Why Airstrikes are Failing
ISIS at the Gates of Baghdad
Three and a half months since the Iraqi army was spectacularly routed in northern Iraq by a far inferior force of Isis fighters, it is still seeing bases overrun because it fails to supply them with ammunition, food and water. The selection of a new Prime Minister, Haider al-Abadi, to replace Nouri al-Maliki last month was supposed to introduce a more conciliatory government that would appeal to Iraq’s Sunni minority from which Isis draws its support.
Mr Abadi promised to end the random bombardment of Sunni civilians, but Fallujah has been shelled for six out of seven days, with 28 killed and 117 injured. Despite the military crisis, the government has still not been able to gets its choice for the two top security jobs, the Defence Minister and Interior Minister, through parliament.
The fighting around Baghdad is particularly bitter because it is often in mixed Sunni-Shia areas where both sides fear massacre. Isis has been making inroads in the Sunni villages and towns such as in north Hilla province where repeated government sweeps have failed to re-establish its authority.
Mr Abadi is dismissing senior officers appointed by Mr Maliki, but this has yet to make a noticeable difference in the effectiveness of the armed forces, which are notoriously corrupt. During the battle for Mosul, Iraq’s second-largest city, in June, Iraqi government forces nominally numbered 60,000 in the army, federal police and local police, but only one third were actually on duty. A common source of additional income for officers is for soldiers to kickback half their salaries to their officers in return for staying at home or doing another job.
The same system is universal in civilian ministries, which have far more people on their payroll than are actually employed.
A World Bank report just published reveals that out of 8,206 guards employed by one ministry only 603 were actually working. Some 132 senior officers have recently been sacked by Mr Abadi, but there is as yet no sign of the army being able to make a successful counter-attack against Isis. Worse, in Baghdad it has been unable to stop a wave of car bombs and suicide bombers, which continue to cause a heavy loss of civilian life.
An example of the continued inability of the Iraqi army to remedy the failings, which led to its loss of Mosul and Tikrit, came on 21 September when Isis overran a base at Saqlawiya, near Fallujah, west of Baghdad after besieging it for a week.
The final assault was preceded, as is customary with Isis attacks, by multiple suicide bombing attacks. A bomber driving a captured American Humvee packed with explosives was able to penetrate the base before blowing himself up.
This was followed up by an Isis assault team dressed in Iraqi army uniforms. Some 820 government soldiers stationed at the base broke up into small groups and fled by backroads but were ambushed.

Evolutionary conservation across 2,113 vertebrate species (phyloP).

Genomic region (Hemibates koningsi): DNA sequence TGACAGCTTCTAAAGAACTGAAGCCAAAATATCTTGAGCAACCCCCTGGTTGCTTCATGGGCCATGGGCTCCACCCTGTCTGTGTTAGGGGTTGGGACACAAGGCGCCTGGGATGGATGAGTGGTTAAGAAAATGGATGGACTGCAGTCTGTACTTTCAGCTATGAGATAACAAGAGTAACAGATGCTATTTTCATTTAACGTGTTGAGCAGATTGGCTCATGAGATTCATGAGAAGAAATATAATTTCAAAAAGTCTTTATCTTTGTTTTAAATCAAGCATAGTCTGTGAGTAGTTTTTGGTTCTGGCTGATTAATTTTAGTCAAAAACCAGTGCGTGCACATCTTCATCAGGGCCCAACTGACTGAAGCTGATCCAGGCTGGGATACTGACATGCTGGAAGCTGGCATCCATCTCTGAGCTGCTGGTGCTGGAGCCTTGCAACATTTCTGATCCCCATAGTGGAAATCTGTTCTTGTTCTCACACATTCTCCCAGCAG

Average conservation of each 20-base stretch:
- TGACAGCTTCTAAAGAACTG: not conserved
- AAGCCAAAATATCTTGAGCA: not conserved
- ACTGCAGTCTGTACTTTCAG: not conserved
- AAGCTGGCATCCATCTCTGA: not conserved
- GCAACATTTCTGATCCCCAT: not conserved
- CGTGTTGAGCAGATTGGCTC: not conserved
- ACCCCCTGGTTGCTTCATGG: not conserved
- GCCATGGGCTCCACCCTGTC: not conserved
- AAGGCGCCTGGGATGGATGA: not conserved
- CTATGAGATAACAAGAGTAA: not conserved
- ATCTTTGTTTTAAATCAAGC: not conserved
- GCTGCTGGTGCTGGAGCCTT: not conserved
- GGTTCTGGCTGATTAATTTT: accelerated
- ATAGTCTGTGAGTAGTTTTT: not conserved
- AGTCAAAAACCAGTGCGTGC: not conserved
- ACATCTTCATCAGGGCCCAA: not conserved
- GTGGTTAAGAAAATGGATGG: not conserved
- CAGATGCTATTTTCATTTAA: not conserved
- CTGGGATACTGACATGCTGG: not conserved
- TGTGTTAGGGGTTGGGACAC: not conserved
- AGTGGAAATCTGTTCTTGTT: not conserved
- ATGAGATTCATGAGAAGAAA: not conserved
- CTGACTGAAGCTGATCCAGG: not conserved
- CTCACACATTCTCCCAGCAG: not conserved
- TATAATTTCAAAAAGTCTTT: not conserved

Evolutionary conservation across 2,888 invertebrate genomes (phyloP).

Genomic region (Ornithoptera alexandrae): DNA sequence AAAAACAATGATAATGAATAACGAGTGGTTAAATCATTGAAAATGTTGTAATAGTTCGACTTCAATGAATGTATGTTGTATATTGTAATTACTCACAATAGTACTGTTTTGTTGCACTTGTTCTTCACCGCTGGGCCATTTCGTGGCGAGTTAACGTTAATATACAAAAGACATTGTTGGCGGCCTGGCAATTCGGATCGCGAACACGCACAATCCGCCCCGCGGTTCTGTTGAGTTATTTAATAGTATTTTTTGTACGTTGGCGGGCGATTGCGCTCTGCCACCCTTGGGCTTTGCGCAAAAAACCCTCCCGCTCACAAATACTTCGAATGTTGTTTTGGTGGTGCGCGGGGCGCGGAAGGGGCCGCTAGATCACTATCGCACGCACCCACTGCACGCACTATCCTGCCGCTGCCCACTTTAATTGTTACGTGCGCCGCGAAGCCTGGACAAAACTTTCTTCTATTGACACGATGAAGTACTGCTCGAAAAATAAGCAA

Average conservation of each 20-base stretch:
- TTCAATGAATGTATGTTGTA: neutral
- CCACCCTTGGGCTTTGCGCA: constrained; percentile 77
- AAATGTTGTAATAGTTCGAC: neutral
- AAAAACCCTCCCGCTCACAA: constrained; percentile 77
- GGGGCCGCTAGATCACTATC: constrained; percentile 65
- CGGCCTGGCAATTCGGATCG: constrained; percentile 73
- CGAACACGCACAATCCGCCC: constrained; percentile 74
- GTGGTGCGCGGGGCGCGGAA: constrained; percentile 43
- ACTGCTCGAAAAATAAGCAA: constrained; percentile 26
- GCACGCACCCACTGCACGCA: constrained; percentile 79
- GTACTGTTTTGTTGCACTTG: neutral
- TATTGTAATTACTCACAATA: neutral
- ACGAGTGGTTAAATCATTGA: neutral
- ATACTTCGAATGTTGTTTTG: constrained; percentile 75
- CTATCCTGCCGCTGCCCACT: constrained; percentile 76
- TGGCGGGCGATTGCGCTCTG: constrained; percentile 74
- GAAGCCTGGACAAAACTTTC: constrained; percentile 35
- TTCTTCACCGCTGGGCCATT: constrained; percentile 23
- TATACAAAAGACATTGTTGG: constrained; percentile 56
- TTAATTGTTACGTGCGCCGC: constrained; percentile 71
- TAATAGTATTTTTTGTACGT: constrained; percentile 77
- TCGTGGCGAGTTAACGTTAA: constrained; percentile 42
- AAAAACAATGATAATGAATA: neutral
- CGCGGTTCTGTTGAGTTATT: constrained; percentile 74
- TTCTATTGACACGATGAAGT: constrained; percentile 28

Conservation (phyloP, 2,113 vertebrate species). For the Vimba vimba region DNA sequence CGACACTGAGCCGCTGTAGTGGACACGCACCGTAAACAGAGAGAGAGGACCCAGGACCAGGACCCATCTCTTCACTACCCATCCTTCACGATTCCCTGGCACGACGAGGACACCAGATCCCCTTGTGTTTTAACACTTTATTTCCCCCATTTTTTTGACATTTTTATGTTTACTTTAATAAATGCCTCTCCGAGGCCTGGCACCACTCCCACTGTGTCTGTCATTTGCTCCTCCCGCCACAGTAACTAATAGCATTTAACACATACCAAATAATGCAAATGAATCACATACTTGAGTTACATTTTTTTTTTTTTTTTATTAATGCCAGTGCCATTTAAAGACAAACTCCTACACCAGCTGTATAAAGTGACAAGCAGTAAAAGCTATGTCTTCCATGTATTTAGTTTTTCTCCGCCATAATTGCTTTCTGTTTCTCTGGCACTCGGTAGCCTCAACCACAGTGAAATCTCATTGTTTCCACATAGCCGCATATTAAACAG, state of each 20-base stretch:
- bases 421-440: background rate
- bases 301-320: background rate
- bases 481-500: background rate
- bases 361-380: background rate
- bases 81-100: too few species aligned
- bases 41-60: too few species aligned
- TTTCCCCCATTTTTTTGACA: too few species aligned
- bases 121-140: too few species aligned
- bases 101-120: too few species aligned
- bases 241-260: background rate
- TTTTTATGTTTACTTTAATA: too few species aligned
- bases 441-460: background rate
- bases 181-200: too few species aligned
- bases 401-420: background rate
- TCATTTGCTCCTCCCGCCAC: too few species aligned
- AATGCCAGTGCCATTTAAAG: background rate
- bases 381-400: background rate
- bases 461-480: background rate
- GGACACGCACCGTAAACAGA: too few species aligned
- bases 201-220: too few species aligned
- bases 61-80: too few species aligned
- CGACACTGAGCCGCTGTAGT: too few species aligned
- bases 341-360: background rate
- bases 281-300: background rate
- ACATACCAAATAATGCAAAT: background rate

What is striking about the loss of Saqlawiya is that during a siege lasting a week the Iraqi army was unable to help a garrison only 40 miles west of Baghdad. Complaints from the troops that they were left without reinforcements, ammunition, food or water are very much the same as those made in the first half of 2014 when rebels led by Isis outfought some five government divisions, a third of the 350,000-strong army, and inflicted 5,000 casualties.
Fallujah fell in January and the army was unable to recapture it.
The US could embed observers with Iraqi troops to call in air strikes in close support, but people in the Sunni provinces are frightened of being reoccupied by the Iraqi army and Shia militias bent on revenge for their defeats earlier in the year. In areas where there are mixed Sunni-Kurdish populations both sides fear the military success of the other.
The military reputation of the Kurdish soldiers, the Peshmerga, has taken a battering since their defeat in Sinjar in August where its troops fled as fast as the Iraqi army had done earlier. The Peshmerga have not done much fighting since 1991, except with each other during the Kurdish civil wars, and even in the 1980s their speciality was rural guerrilla warfare, wearing the enemy down with pinprick attacks by 15 to 20 fighters.
Before the deployment of US air power, Isis in Iraq used motorised columns with 80 to 100 men which would launch surprise attacks.
With the possibility of US air strikes, this kind of highly mobile warfare is no longer feasible without taking heavy losses, But Isis has shown itself to be highly adaptable and is still able to operate effectively despite US intervention.
The problem for the US and its allies is that even if Iraqi divisions are reconstituted, there is no reason to think they will not break up again under Isis attack. The main military arm of the Baghdad government will remain Iranian-backed Shia militias, of which the Sunni population is terrified.
Patrick Cockburn is the author of The Jihadis Return: ISIS and the New Sunni Uprising.